Sibling Revelry: Le Boeuf Brothers Create Magic with Imaginist

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Pascal (left) and Remy Le Boeuf released the album Imaginist on Oct. 14.

(Photo: Shervin Lainez)

For the Le Boeuf brothers, the path through and around jazz has been a circuitous and self-redefining one. For the past decade, twin brothers Pascal (piano) and Remy (saxophone) have been expanding beyond narrow parameters of jazz, freely folding aspects of electronica, indie rock and contemporary classical music into their morphing jazz aesthetic, as heard on their 2011 album In Praise Of Shadows (Nineteen-Eight).

Count their new album Imaginist as another step forward—and sideways—in the brotherly evolution. This time out, the mission includes a title based on an obscure 20th-century Russian poetry movement; chamber jazz (realized with acclaimed JACK Quartet as special guest); free improvisation (with both jazz and “classical” players on board); elements of new music; and a narrator giving form to a story by Franz Kafka.

It is anything but mainstream by nature, or even beholden to existing models of how jazz can integrate with other genres. Call it Le Boeuf-ian pact, and a work-in-progress.

“We were taking the idea of a collage,” Remy said of the new project, “but with sound, with our own music. We are always looking for new ways to approach composition, stealing a lot of ideas from the art world and the literary world, I suppose.”

Pascal noted that, considering the “New Music” facet of the album, “we view this project as a legitimate New Music project as well as a jazz project. We really wanted to make this a family affair, instead of just crossing over with some techniques.”

Part of the objective had to do with, as Pascal explains, “approaching improvisation, too, as a different thing. We’re trying to go beyond just front-of-stage, solo-style improvisation, finding other options, other ways to improvise that engage the classically-trained musicians as much as the jazz musicians.”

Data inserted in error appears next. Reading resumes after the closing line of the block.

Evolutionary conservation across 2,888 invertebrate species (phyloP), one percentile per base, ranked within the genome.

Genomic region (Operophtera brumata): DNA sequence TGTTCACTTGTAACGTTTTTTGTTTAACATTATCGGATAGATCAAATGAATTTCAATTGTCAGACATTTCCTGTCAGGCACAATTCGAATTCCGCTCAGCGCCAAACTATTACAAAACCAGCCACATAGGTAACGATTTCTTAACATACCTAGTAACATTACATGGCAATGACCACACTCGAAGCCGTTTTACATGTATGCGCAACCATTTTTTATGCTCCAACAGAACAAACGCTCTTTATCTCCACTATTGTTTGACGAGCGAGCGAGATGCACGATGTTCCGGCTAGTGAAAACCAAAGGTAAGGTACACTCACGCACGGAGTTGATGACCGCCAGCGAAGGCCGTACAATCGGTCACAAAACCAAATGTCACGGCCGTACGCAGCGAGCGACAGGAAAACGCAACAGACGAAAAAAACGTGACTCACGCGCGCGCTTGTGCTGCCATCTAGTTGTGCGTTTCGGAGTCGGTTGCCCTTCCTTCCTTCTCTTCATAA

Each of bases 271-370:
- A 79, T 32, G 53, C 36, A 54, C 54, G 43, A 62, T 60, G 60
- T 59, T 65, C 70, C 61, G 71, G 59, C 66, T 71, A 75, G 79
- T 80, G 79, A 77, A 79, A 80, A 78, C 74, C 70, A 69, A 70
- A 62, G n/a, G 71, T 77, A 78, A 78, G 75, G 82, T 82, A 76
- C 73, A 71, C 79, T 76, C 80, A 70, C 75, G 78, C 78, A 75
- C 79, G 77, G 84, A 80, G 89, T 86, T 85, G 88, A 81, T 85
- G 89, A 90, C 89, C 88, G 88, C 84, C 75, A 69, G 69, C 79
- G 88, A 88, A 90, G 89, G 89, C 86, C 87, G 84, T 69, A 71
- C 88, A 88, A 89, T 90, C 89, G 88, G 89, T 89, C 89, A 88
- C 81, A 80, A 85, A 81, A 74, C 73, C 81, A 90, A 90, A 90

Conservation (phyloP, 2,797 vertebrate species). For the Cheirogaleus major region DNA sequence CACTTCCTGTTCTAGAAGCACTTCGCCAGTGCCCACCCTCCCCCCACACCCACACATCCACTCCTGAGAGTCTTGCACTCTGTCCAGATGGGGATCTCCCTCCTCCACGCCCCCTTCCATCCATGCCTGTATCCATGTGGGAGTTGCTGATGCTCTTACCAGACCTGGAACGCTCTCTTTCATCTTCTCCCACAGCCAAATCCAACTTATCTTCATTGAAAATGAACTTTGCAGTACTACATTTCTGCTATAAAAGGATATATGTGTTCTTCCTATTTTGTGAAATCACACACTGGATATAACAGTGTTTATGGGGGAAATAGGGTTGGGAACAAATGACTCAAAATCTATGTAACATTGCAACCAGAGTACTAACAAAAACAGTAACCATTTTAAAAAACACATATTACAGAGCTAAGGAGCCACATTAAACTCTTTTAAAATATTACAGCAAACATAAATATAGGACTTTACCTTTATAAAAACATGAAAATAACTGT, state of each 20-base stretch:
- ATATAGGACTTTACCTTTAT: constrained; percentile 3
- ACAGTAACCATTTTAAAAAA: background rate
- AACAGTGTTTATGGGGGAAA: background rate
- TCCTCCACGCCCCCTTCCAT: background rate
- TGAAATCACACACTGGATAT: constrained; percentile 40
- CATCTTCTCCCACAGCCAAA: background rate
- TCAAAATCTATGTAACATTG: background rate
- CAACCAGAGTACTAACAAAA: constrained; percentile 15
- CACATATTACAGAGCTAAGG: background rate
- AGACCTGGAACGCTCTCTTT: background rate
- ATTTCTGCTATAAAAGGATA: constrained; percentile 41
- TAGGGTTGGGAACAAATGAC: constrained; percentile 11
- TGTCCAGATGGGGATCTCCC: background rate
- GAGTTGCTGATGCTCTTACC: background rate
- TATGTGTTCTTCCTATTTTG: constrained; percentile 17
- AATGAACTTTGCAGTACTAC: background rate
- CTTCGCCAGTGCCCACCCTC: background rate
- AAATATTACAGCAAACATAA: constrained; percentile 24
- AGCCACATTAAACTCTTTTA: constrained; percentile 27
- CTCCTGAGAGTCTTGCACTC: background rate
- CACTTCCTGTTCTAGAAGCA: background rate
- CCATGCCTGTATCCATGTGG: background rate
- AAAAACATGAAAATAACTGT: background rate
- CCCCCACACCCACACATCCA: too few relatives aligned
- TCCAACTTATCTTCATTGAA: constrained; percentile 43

A happy convergence of musicians have been brought together for the adventure on Imaginist, from jazz and classical camps. On the jazz side, the players include saxophonist Ben Wendel, bassists Ben Street and Martin Nevin and drummers Justin Brown and Peter Kronreif.

The JACK string quartet was a right, ripe choice for the project, acclaimed for its flexibility and openness to the wide contemporary field (John Zorn to John Luther Adams, Elliott Carter and Ligeti).

Remy points out that “there are a lot of string quartets that are very passionate about performing music by living composers. JACK is one of many. But they’re just so good that they stand out. Their musicianship is so incredible. That’s what makes them special.”

The central piece on Imaginist is a series of pieces based on the Kafka story “The Dream,” as part of a commissioned work by Remy for Chamber Music America. “I spent about a year reading exclusively Kafka,” Remy said. “I was obsessed.”

Beyond the kernel of the commissioned work, Remy explained that “Pascal and I decided we wanted to create an album based on literature, and literary concepts. From there, we decided we would make this album unfold like a little book, with a prologue and epilogue.”

“Once we decided to make an album, I had to find my approach to this ensemble and to this context,” Pascal added. “We decided that we liked this literary theme and we wanted to focus on magical realism or surrealism, or this kind of era of writers. I started thinking about the technical elements of writing and what that means.”

For Pascal, that meant dipping into the Dadaist game/composition procedure which has been utilized by other musicians and improvisers called the “Exquisite Corpse,” a system of absurdist additive content wherein one writer (or musician) will add to an existing text having only the limited awareness of what came before.